The destruction caused during the recent unrest and looting in KwaZulu-Natal has been severe for some businesses. A businessman who had his three garages looted and burnt in the province says his loss is estimated at around R40 million.

Democratic Alliance leader John Steenhuisen visited various businesses in Durban to assess the extent of the damage.

Sbonelo Mbatha, who owned fuel stations in KwaMashu, Dube Village in the iNanda area and Bhamshela outside oThongathi, says one of his businesses needs to be completely rebuilt. All three of his businesses were destroyed.

“I have had three of my sites that were greatly affected, this one being the worst, one because it was completely burnt down. As you can see there is another one in Bhamshela which was completely destroyed, one site in KwaMashu it can still be rescued. We are thinking of getting our technicians to replace computer equipment. The entire damage can be estimated at about R40 million as things stand.”

Richard Baker at Phoenix north of Durban says at some stage during the unrest police allegedly ran out of ammunition.

“It was a very scary situation when we arrived that Monday morning the looting had already started late that evening after [President] Ramaphosa addressed the nation. When we got there police were already basically on stand-off and we were being asked and told that unfortunately, the police could not do anything because they did not have any ammunition. They were asking us as members with licenced firearms if we even have bullets if we could give them ammunition in order to help. We were worried because the number of people that were there was crazy and all we could do is to barricade our area off by us standing there. We understood those police officers, there was nothing they could do. They were standing against their vehicles and looters were running past them.”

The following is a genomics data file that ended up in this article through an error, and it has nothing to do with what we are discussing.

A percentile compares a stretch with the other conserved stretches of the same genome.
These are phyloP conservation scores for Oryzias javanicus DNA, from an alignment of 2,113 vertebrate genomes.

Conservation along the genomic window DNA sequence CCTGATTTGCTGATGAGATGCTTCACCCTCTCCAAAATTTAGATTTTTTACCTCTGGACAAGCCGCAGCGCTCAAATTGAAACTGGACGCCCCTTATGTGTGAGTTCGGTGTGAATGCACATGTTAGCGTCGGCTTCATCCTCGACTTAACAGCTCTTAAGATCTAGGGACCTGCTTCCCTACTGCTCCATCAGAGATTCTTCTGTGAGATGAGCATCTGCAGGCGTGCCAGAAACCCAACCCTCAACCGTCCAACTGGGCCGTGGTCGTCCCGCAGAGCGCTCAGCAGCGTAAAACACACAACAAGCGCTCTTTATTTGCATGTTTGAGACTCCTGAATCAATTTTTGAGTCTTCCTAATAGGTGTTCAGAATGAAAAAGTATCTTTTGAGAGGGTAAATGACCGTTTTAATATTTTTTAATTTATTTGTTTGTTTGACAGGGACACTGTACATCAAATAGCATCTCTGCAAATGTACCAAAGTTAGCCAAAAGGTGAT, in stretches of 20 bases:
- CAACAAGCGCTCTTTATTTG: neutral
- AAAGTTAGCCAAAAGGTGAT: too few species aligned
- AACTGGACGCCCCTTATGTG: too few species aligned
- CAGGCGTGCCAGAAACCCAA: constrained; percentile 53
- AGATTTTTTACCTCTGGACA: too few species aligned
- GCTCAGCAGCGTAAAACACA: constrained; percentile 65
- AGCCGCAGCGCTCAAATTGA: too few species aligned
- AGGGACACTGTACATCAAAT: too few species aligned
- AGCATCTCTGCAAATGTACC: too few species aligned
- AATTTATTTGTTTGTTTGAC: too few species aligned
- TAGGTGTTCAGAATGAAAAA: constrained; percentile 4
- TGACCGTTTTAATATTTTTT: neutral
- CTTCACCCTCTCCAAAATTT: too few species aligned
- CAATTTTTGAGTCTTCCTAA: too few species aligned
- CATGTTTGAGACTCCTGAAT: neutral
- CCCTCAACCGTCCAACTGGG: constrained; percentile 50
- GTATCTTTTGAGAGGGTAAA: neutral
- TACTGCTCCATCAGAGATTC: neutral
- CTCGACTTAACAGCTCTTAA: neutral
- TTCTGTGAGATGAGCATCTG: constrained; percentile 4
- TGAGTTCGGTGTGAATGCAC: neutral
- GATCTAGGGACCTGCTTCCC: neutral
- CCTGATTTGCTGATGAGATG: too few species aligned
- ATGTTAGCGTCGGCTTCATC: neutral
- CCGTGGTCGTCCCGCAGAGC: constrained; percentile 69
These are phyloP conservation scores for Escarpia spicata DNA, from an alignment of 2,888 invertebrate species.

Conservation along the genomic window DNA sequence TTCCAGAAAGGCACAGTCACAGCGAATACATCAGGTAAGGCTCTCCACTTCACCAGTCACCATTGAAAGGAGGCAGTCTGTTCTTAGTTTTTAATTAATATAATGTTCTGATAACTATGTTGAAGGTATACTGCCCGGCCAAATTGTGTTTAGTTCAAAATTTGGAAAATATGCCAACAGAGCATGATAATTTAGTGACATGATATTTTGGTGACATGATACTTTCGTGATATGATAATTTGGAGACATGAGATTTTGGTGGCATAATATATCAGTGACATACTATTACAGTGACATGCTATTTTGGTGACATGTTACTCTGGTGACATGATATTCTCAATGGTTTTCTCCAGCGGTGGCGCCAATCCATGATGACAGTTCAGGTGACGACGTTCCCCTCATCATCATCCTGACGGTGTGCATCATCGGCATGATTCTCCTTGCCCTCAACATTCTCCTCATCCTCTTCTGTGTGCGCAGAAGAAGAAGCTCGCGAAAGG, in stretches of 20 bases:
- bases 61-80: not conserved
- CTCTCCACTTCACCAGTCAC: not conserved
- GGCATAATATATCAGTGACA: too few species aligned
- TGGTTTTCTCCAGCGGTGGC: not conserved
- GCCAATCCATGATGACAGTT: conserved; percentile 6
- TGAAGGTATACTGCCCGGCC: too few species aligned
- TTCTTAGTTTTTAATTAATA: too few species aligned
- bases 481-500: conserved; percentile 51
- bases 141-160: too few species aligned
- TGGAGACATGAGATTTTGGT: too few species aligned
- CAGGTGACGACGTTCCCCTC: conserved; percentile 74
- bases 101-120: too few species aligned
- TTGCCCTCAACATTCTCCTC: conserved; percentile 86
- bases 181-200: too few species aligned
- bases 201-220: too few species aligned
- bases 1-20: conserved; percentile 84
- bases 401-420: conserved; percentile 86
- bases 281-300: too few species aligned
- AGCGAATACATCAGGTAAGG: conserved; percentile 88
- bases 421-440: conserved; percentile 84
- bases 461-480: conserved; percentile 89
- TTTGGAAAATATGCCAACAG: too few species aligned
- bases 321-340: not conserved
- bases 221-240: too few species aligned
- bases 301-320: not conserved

Dolly Munien from oThongathi area north of Durban, says during the unrest they came together with residents from their nearest informal settlement to protect their shops.

“During this unrest, there was no way to turn to but we had to call other civics together from informal settlements to work together. It was not about political parties but community safety first. We got all different parties in that meeting and they said let’s join hands together and stand at the entrance area making sure that there is not going to be any looting, no disturbance.”

Steenhuisen says ministers serving within the security cluster should be held accountable for allegedly letting the public down during the unrest in KwaZulu-Natal and Gauteng.

“Now is the time for accountability and I think the security cluster, from the president, they have let him down. I think it is wrong that so many people died, billions of rands were lost to the economy, our international image was badly dented from an investor perspective. There have to be consequences. There has to be a meeting between the opposition leaders, between Mr Ayanda and Bheki Cele so we can get them in the same room and find out who knew what when they knew it, and what they did about it.”

Steenhuisen engages with communities in KwaZulu- Natal following the unrest in the province: 

The situation is now calm in KwaZulu-Natal – but it will take time for some businesses to be able to operate again, leaving their employees without an income.